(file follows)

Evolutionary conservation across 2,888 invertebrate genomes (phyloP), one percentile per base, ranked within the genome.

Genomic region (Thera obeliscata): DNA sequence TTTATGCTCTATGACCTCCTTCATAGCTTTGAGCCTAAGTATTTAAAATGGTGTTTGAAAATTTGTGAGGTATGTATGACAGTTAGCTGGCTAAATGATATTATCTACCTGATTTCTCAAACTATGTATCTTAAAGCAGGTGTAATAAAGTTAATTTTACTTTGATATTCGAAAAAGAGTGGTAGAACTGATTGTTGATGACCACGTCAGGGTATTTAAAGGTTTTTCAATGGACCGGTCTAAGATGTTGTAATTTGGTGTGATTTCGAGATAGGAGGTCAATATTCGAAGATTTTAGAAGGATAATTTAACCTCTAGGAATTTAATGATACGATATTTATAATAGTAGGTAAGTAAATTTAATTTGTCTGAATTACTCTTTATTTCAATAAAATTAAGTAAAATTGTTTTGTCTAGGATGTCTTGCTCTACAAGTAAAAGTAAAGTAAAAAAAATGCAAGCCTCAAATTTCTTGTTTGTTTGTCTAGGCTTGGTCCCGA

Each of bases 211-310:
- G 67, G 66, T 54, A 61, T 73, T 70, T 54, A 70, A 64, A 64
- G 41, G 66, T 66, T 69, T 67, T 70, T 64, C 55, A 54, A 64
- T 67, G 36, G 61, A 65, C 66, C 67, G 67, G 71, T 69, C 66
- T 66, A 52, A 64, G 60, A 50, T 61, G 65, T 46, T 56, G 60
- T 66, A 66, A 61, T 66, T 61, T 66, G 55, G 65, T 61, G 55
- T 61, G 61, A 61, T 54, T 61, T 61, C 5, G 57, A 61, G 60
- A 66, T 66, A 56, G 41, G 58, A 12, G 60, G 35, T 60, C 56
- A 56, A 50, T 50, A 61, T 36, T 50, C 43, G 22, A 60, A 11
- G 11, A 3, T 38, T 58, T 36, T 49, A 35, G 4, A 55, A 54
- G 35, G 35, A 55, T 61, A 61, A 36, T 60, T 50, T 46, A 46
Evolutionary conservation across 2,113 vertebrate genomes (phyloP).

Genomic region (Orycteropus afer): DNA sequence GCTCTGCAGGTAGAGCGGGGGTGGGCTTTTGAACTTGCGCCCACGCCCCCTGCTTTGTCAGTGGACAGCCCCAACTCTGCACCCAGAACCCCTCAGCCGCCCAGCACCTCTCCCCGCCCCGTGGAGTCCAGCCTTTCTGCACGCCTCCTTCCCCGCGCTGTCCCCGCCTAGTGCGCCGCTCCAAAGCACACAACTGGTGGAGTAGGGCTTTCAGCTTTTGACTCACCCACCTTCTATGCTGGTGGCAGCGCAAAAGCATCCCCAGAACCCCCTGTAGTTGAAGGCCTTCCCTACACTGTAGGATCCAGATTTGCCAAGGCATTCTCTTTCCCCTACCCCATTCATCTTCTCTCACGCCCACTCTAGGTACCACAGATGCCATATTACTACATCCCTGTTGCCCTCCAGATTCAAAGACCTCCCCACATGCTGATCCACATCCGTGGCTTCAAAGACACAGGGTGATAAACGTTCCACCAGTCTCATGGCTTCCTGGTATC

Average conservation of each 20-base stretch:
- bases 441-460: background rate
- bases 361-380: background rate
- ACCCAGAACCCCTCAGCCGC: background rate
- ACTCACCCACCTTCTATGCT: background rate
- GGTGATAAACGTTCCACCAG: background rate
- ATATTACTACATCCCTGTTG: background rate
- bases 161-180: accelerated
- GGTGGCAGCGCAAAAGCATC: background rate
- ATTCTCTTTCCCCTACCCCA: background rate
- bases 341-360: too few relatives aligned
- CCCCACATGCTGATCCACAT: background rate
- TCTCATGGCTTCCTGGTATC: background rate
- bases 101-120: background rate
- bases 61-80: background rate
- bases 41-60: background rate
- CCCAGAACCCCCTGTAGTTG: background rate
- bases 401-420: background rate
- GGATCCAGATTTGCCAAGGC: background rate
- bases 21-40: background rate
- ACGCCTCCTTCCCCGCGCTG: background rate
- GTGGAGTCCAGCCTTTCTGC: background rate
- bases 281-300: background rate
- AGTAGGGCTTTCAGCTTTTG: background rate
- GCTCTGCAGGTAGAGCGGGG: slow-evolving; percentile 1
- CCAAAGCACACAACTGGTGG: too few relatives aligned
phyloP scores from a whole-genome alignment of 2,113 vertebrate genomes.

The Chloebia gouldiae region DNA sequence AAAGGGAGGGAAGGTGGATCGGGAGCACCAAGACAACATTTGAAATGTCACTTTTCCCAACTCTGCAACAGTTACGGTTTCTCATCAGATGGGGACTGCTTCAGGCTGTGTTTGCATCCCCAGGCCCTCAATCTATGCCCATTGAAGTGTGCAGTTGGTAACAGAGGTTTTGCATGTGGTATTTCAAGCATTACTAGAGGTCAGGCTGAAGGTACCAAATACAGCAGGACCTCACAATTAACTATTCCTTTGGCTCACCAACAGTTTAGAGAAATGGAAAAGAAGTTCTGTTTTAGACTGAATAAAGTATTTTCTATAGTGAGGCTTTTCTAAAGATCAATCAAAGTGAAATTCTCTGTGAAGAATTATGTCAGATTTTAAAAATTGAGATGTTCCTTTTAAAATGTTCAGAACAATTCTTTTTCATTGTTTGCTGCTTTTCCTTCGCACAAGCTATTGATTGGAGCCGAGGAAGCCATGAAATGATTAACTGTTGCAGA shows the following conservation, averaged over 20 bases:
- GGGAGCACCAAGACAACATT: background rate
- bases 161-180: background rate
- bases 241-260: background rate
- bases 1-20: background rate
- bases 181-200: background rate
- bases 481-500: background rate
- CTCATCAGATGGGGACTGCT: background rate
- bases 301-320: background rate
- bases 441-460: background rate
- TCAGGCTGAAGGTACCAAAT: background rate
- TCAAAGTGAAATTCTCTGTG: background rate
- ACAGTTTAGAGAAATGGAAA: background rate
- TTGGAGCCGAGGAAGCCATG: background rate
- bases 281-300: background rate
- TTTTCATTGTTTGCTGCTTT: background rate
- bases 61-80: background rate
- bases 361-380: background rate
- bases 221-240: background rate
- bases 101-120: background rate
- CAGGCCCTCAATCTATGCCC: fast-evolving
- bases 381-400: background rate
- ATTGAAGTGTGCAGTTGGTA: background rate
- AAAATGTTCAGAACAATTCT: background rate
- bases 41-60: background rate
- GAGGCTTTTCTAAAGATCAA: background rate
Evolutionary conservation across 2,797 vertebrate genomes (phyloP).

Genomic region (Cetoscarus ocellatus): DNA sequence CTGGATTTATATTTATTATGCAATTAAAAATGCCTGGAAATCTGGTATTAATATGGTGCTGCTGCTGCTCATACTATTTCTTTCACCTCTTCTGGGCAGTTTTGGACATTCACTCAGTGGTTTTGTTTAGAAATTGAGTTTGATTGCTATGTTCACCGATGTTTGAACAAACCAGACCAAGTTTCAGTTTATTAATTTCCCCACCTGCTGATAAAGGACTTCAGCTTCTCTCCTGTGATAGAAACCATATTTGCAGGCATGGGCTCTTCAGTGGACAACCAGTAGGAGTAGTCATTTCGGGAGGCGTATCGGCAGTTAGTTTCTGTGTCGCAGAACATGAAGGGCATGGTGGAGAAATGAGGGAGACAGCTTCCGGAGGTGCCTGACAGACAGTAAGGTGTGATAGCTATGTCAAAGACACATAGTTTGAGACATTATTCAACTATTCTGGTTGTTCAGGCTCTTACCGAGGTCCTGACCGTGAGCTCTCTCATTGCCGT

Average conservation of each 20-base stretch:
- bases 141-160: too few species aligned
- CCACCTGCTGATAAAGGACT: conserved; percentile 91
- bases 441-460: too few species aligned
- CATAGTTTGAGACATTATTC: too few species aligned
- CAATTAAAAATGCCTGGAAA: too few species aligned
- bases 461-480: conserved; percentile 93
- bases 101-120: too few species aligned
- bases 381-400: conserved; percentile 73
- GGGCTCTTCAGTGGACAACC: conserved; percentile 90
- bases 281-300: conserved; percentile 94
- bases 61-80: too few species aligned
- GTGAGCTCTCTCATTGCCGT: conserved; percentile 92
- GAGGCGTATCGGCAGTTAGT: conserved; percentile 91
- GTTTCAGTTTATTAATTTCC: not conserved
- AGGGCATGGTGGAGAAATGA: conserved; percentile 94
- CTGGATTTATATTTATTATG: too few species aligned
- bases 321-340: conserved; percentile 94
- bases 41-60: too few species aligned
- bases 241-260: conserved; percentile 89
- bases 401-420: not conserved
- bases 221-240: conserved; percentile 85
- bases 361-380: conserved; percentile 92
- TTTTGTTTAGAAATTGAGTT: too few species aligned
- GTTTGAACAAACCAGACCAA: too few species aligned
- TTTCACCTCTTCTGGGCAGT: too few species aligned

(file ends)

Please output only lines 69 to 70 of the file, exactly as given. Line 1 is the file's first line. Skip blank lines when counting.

Evolutionary conservation across 2,797 vertebrate genomes (phyloP).

Genomic region (Cetoscarus ocellatus): DNA sequence CTGGATTTATATTTATTATGCAATTAAAAATGCCTGGAAATCTGGTATTAATATGGTGCTGCTGCTGCTCATACTATTTCTTTCACCTCTTCTGGGCAGTTTTGGACATTCACTCAGTGGTTTTGTTTAGAAATTGAGTTTGATTGCTATGTTCACCGATGTTTGAACAAACCAGACCAAGTTTCAGTTTATTAATTTCCCCACCTGCTGATAAAGGACTTCAGCTTCTCTCCTGTGATAGAAACCATATTTGCAGGCATGGGCTCTTCAGTGGACAACCAGTAGGAGTAGTCATTTCGGGAGGCGTATCGGCAGTTAGTTTCTGTGTCGCAGAACATGAAGGGCATGGTGGAGAAATGAGGGAGACAGCTTCCGGAGGTGCCTGACAGACAGTAAGGTGTGATAGCTATGTCAAAGACACATAGTTTGAGACATTATTCAACTATTCTGGTTGTTCAGGCTCTTACCGAGGTCCTGACCGTGAGCTCTCTCATTGCCGT